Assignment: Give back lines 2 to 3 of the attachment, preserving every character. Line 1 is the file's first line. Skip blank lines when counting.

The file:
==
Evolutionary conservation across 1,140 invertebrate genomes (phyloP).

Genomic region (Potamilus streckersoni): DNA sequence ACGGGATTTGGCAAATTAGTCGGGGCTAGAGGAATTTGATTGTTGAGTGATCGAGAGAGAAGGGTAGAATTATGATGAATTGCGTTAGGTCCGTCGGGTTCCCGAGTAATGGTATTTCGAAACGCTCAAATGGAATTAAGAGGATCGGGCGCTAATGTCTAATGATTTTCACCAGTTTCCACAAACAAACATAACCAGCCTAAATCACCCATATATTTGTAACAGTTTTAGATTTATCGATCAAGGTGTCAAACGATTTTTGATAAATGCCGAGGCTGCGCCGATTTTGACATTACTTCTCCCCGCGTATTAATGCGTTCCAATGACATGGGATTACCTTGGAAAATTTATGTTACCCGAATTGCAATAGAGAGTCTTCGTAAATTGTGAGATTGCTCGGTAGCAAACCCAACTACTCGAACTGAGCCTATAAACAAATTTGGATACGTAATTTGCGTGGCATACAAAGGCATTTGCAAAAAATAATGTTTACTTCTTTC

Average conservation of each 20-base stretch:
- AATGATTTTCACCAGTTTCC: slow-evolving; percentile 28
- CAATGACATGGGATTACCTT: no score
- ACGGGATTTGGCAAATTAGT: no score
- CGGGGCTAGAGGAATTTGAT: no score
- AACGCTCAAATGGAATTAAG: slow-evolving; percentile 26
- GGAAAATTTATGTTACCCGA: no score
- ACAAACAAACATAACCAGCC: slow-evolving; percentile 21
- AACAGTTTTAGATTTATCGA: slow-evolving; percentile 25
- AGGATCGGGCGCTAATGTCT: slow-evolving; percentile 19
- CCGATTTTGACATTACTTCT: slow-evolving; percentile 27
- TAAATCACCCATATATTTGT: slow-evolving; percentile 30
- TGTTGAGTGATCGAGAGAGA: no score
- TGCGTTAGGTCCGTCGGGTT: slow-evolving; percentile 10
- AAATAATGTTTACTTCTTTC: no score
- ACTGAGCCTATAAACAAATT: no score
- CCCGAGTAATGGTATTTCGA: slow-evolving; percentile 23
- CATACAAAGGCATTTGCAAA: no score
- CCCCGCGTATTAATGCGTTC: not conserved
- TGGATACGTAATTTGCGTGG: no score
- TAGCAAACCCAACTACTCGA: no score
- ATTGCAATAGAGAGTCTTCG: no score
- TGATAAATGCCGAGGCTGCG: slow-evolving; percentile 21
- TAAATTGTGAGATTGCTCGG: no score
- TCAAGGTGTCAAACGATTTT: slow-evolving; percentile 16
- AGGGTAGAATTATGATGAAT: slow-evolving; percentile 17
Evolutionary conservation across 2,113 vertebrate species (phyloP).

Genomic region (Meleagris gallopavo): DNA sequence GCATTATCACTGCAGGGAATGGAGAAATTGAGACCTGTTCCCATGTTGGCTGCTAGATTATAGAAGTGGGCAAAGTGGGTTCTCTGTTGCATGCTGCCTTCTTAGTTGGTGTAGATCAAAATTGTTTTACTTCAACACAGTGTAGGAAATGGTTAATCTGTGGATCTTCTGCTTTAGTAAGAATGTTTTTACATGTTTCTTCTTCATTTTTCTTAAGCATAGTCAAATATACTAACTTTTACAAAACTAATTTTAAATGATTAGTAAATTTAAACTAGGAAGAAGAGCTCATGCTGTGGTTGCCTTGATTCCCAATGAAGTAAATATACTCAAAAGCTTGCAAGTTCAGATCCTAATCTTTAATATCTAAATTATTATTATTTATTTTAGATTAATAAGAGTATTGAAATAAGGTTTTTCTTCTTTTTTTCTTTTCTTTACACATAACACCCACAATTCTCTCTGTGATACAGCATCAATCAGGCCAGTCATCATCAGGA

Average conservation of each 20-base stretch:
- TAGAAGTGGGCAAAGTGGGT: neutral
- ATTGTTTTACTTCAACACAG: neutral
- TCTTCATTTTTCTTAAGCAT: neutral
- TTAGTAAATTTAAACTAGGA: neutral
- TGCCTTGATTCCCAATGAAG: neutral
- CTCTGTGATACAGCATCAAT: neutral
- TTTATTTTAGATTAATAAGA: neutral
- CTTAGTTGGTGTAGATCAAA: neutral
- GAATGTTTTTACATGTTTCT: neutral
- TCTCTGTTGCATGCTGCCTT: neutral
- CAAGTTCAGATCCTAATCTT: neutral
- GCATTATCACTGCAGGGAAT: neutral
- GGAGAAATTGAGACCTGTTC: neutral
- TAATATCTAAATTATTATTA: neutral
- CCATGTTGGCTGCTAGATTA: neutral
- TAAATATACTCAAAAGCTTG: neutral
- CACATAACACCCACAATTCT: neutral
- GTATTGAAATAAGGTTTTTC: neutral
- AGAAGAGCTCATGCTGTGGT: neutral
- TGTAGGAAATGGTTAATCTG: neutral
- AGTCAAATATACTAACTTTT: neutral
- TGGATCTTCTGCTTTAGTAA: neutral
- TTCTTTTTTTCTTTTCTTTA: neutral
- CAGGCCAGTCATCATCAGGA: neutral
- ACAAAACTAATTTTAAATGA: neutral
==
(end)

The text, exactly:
Genomic region (Potamilus streckersoni): DNA sequence ACGGGATTTGGCAAATTAGTCGGGGCTAGAGGAATTTGATTGTTGAGTGATCGAGAGAGAAGGGTAGAATTATGATGAATTGCGTTAGGTCCGTCGGGTTCCCGAGTAATGGTATTTCGAAACGCTCAAATGGAATTAAGAGGATCGGGCGCTAATGTCTAATGATTTTCACCAGTTTCCACAAACAAACATAACCAGCCTAAATCACCCATATATTTGTAACAGTTTTAGATTTATCGATCAAGGTGTCAAACGATTTTTGATAAATGCCGAGGCTGCGCCGATTTTGACATTACTTCTCCCCGCGTATTAATGCGTTCCAATGACATGGGATTACCTTGGAAAATTTATGTTACCCGAATTGCAATAGAGAGTCTTCGTAAATTGTGAGATTGCTCGGTAGCAAACCCAACTACTCGAACTGAGCCTATAAACAAATTTGGATACGTAATTTGCGTGGCATACAAAGGCATTTGCAAAAAATAATGTTTACTTCTTTC

Average conservation of each 20-base stretch: